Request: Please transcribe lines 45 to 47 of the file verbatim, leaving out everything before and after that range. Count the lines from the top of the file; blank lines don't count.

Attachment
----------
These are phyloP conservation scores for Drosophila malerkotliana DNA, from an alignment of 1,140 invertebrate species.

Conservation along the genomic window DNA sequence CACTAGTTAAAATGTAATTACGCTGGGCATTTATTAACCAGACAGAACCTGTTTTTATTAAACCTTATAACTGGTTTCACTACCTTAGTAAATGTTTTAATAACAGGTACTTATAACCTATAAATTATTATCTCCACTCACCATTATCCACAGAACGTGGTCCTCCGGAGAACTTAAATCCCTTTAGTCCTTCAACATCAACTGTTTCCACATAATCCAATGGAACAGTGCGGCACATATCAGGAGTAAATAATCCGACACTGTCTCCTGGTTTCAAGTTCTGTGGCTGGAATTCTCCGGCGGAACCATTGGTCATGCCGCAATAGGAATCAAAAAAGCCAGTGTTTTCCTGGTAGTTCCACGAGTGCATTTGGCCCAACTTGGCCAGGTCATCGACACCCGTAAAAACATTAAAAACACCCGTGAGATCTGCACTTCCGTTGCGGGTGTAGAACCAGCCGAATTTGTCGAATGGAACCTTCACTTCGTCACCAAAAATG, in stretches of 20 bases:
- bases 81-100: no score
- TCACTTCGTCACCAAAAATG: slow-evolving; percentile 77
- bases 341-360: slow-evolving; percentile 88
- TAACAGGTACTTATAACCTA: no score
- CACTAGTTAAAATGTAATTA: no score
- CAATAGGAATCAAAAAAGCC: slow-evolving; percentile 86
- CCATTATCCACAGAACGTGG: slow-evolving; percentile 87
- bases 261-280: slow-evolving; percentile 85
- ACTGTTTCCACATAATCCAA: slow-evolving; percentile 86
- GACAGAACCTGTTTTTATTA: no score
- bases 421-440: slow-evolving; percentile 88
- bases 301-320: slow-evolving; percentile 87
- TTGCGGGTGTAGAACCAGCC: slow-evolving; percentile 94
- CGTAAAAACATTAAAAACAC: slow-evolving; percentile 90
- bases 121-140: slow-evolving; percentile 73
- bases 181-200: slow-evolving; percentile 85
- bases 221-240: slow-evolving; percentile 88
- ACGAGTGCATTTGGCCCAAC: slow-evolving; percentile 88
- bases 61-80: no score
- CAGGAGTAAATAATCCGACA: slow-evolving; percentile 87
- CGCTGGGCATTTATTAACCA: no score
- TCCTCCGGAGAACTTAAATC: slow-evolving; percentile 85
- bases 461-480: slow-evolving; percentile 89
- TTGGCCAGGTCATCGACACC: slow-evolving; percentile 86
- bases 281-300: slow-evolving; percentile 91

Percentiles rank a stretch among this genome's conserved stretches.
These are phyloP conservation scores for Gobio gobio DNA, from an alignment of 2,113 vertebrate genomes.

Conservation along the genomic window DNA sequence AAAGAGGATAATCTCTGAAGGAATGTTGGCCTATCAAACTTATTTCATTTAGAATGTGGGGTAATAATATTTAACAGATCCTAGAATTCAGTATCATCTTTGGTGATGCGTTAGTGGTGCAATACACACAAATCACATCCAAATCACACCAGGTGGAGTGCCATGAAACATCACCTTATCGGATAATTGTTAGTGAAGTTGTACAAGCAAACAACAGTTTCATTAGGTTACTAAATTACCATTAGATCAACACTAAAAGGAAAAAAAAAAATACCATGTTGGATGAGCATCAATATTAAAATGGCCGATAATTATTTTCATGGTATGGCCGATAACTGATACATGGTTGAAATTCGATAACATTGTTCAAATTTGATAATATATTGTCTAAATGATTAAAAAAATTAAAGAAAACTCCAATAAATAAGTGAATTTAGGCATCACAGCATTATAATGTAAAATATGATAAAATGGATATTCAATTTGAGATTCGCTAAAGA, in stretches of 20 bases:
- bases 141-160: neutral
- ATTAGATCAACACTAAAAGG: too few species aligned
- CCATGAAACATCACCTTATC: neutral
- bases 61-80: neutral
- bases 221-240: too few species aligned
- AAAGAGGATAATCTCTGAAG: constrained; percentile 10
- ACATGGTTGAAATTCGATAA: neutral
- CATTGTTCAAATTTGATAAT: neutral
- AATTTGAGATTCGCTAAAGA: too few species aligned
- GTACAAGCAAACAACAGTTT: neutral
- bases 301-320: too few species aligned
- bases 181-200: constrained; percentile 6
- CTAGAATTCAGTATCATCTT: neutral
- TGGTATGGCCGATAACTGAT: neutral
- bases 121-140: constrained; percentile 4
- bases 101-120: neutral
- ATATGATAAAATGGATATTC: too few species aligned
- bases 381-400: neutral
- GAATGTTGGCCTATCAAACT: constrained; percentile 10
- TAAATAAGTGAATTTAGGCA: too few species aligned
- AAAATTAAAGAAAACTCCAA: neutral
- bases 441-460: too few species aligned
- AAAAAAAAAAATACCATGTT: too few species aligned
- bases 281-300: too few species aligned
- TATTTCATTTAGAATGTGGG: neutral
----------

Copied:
- bases 121-140: constrained; percentile 4
- bases 101-120: neutral
- ATATGATAAAATGGATATTC: too few species aligned